Ruled expected today on alleged America’s Cup cheating


A ruling on allegations that America’s Cup defending champion Oracle Team USA cheated was pushed back to this afternoon.

Organizers told KTVU-AP on Monday that a decision from the international jury regarding the use of illegally modified prototype catamarans in warm-up regattas last year and earlier this year is expected later today.

Although the jury has worked in confidentiality, there has been speculation that Oracle Team USA could be docked a point or two in the best-of-17 America's Cup match against Emirates Team New Zealand on San Francisco Bay. It's also possible that some sailors could be barred from competing.

Some observers worry that the allegations have detracted from the 162-year-old event, but the San Francisco Chronicle reported that since early July 500,000 people have streamed into two official venues, the America's Cup Park on Piers 27-29 and the America's Cup Village on Marine Green, according to regatta organizers.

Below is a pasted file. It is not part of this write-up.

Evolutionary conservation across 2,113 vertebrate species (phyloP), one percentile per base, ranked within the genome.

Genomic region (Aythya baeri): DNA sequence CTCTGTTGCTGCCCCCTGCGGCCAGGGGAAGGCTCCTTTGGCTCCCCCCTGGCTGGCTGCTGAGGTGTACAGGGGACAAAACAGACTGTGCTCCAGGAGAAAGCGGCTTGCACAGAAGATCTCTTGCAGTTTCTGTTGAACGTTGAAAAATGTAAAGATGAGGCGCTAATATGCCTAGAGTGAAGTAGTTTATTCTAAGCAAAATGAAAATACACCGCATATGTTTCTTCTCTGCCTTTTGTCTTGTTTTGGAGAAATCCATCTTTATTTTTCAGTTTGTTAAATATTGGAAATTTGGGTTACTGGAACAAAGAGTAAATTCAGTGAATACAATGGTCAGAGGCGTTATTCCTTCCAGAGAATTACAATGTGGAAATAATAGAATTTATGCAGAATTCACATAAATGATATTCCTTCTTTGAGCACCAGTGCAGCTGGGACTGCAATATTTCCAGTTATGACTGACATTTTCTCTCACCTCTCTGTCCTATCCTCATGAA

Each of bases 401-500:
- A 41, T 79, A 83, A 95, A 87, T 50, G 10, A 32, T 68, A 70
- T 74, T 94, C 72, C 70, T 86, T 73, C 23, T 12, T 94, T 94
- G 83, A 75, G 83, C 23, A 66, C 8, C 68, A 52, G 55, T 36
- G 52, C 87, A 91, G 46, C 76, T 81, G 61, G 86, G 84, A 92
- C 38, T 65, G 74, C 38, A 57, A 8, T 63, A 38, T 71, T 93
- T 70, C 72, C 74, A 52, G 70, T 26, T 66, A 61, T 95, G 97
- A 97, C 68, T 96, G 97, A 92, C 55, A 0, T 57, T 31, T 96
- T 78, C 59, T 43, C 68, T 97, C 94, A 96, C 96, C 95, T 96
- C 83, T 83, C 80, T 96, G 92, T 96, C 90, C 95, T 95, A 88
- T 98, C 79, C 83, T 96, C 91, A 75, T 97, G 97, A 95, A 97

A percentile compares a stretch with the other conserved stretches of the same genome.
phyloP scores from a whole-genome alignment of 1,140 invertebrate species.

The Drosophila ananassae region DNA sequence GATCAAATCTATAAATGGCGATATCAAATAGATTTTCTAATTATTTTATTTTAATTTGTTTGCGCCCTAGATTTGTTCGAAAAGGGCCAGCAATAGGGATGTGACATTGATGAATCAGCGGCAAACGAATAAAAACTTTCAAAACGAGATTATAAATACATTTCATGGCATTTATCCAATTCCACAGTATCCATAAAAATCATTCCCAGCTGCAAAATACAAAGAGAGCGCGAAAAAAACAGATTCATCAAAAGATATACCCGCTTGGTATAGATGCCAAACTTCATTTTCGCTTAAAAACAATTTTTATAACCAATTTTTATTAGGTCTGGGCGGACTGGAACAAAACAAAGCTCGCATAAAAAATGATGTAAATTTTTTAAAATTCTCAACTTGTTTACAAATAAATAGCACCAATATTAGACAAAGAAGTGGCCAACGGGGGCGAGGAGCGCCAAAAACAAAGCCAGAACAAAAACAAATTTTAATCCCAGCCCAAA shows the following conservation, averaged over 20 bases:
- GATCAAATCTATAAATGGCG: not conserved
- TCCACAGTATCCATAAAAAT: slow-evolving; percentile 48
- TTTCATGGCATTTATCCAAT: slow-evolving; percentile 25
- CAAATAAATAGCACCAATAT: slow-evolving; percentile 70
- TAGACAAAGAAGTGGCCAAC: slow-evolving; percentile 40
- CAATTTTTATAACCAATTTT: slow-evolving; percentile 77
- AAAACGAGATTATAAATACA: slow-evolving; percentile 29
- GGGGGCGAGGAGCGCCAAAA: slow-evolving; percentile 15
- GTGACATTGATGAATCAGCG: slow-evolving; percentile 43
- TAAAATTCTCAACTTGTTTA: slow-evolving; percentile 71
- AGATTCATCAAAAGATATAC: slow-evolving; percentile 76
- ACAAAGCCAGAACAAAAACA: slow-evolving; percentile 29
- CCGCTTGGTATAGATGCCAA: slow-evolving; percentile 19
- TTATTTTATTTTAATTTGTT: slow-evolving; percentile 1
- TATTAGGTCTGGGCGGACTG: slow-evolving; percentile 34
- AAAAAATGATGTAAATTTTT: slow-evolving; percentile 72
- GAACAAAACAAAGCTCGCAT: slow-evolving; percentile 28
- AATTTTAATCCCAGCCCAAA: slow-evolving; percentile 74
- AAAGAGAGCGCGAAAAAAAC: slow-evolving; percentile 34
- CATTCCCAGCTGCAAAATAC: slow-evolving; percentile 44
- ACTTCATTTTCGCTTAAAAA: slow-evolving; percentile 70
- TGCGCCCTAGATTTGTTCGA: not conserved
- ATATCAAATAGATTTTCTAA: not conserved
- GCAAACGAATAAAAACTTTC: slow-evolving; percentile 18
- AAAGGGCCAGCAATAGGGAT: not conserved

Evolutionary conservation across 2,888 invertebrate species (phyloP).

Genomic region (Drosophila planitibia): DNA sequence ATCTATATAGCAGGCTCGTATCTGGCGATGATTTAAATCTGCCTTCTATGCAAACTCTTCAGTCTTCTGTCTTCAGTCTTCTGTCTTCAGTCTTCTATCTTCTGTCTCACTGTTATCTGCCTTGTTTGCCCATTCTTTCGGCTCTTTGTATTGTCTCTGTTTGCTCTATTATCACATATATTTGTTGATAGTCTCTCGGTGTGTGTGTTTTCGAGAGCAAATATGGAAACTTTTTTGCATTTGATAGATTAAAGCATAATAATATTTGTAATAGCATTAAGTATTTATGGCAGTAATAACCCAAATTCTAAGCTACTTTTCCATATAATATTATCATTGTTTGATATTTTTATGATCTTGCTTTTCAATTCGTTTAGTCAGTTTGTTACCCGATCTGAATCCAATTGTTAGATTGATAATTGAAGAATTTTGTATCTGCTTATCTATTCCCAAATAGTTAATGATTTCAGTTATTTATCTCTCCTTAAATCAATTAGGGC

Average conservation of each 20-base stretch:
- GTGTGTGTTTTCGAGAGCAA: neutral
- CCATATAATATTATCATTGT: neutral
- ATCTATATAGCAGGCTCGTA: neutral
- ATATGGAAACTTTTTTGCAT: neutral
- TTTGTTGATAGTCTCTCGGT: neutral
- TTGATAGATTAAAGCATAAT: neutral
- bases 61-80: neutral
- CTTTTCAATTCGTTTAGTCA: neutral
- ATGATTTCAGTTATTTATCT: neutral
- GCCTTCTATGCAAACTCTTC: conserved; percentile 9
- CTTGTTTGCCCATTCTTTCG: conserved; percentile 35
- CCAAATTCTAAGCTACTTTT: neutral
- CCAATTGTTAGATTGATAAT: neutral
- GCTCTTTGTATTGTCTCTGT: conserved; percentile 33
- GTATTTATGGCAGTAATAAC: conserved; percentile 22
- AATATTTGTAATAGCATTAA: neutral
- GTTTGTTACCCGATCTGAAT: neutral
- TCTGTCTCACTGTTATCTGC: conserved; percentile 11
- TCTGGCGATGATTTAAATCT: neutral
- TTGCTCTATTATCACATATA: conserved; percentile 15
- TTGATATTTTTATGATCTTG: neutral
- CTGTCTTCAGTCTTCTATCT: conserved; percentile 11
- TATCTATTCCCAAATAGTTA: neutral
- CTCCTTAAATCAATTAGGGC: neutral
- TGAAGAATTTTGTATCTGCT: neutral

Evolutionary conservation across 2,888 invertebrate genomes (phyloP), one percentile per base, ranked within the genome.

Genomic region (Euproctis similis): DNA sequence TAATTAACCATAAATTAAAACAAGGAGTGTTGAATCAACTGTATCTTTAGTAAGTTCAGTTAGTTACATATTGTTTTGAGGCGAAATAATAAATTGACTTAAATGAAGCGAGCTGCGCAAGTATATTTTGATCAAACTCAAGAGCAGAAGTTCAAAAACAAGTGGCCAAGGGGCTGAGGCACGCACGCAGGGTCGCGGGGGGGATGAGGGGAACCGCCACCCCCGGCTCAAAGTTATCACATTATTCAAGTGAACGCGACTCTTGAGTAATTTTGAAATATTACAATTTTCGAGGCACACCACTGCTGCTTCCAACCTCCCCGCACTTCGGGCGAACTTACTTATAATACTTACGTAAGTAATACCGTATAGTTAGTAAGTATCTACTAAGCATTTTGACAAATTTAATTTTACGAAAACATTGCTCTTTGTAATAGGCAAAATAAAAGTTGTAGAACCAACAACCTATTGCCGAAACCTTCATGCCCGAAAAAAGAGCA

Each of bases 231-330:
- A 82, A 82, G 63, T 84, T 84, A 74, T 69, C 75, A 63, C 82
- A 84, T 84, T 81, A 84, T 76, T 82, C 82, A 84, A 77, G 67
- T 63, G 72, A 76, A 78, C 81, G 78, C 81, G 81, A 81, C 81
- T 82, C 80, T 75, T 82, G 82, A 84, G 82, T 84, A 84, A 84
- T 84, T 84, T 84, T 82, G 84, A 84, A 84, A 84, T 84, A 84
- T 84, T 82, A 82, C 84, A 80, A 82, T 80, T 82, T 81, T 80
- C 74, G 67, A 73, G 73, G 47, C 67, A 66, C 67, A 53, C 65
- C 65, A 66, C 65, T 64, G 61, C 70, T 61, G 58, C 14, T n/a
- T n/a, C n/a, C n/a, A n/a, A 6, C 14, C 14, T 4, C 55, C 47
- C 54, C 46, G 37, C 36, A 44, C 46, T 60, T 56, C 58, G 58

Though by itself that rate of attendance would not be on pace to hit 2 million spectators by the time the races end late this month, the figure does not include myriad people who have watched from Crissy Field, Aquatic Park, Pier 39, boats on the bay and countless other vantage points. The figure also does not include thousands of people who have attended concerts at a 9,000-seat temporary amphitheater set up for the event.

"We're pretty happy," America's Cup Event Authority CEO Stephen Barkley told the Chronicle.

Because fewer people arrived than expected, the city scaled back its shuttle bus services. A smaller event is also a cheaper one, and city cost estimates have slid from more than $50 million at one point to less than $22 million today.

As of June 30, the city had spent $13.4 million on the event, with almost $8.4 million of that reimbursed by the America's Cup Organizing Committee, a group of civic leaders who were expected to raise $32 million to offset city costs.

Click for a report on the international jury decision.

Click here for a report on the Cup’s economic impact on San Francisco.



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